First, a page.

Getting the most out of your data: practical steps and case studies

by Paula Miranda

Data has become all the rage. Just about every organisation is investing in analytics, but few are deriving tangible business outcomes. By 2022, Gartner predicts that a staggering $104.1 billion will be spent worldwide on software alone. While companies who execute well may expect a 40-60% uplift in revenue, around 60% of analytics projects fail, and a similar proportion of organisations currently have a low level of data maturity.

This underwhelming value capture from customer analytics typically stems from one of three factors.

  • There may be poor understanding or even scepticism around the value of analytics investments amongst senior executives and the frontline. To counter these negative mindsets, you must start with clear business use cases and aim for a pragmatic, believable level of maturity.
  • There are often opaque and expensive technology contracts, designed to benefit the service provider more than the client. To avoid this, it is best to start with a minimum technology investment (ideally centred around an open PaaS architecture solution) so that you can demonstrate value early, and earn the right to do more.
  • Finally, hyped-up analytics projects often never leave the laboratory, and end up as theoretical one-off exercise, with limited operationalisation. Investing in the right human capabilities and operating model ahead of, and in parallel with technology, can avoid this pitfall.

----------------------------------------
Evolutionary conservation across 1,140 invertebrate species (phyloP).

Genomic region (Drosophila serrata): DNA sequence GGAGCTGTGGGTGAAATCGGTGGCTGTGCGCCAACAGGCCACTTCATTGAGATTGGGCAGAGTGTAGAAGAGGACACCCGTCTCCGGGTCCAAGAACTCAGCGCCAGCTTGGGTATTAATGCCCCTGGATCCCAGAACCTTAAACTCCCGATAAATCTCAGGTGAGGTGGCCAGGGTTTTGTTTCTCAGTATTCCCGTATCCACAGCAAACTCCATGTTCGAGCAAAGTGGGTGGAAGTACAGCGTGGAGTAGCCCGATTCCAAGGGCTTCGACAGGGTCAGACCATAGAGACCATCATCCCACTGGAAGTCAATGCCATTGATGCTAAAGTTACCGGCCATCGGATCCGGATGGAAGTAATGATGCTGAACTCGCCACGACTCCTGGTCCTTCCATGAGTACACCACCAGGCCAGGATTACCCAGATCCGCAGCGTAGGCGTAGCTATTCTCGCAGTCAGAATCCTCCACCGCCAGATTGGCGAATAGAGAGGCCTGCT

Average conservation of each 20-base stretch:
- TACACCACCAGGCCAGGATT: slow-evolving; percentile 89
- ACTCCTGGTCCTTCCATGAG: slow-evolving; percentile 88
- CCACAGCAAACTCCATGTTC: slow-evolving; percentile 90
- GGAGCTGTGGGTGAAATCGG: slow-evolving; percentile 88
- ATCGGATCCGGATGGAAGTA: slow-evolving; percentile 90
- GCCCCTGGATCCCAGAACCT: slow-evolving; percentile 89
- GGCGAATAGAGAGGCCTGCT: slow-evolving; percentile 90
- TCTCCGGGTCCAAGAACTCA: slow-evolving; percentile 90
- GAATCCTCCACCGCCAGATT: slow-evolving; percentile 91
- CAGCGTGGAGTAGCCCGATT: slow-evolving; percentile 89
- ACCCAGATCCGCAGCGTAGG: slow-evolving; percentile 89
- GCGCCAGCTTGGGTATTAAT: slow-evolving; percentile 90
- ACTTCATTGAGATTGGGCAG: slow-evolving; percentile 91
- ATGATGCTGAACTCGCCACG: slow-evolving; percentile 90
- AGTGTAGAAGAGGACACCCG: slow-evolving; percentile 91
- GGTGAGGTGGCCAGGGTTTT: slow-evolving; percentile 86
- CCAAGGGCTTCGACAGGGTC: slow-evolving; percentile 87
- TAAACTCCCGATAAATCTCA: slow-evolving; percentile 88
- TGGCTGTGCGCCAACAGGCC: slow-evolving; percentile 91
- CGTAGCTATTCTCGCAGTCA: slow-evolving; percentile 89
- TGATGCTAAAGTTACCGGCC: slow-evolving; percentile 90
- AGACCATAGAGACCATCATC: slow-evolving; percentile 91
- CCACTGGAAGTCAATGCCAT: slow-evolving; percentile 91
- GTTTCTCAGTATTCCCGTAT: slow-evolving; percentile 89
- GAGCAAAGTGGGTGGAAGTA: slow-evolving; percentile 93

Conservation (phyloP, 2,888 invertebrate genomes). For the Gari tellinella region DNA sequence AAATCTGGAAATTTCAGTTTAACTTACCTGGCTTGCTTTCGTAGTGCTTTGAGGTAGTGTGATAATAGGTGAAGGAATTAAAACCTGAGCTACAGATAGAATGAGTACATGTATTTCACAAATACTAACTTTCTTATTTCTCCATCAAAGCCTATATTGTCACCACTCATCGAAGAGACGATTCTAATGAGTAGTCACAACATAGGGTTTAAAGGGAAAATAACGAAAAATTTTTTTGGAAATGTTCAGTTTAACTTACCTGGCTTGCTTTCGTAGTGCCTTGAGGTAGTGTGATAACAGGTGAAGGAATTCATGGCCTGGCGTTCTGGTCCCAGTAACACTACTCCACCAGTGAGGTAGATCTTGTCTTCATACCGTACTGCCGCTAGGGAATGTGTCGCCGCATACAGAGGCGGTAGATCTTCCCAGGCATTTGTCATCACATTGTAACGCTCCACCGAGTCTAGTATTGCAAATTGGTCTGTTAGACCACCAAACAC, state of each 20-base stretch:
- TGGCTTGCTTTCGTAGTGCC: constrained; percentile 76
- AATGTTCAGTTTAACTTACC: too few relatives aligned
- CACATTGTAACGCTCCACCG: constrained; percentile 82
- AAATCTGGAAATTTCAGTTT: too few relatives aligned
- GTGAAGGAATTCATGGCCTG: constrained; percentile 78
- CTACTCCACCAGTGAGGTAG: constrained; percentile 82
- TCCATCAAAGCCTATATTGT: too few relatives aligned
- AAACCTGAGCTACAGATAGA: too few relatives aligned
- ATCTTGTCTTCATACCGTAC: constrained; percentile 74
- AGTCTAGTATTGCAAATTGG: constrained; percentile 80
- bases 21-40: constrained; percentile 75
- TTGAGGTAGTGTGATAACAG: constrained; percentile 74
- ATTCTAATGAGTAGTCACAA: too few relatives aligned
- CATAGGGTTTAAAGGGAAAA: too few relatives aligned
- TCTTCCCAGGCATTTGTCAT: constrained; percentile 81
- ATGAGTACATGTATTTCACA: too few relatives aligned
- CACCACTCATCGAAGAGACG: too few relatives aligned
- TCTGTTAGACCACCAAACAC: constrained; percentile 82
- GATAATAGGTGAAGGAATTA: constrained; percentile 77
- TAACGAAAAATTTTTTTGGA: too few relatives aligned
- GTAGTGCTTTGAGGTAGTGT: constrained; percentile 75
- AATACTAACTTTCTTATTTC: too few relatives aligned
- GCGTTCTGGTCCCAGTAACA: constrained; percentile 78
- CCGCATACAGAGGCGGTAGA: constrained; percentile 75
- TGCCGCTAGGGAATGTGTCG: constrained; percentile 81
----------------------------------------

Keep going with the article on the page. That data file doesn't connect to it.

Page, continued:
To maximise value from your customer data, there are three broad sets of capabilities that need to be improved:

Customer analytics – the ability to create and surface actionable insights from structured and unstructured data

Data architecture and integration – a single coherent, consistent, and easy to access enterprise view of data collated from disparate sources

Data quality and governance – access to high-quality accurate data and the operating model to be able to make improvements along the way

While organisations often purely focus on one of these dimensions at the expense of others (usually analytics capability), effort and investment are required across all three areas to increase your chances of success.
 
Three Modes of Execution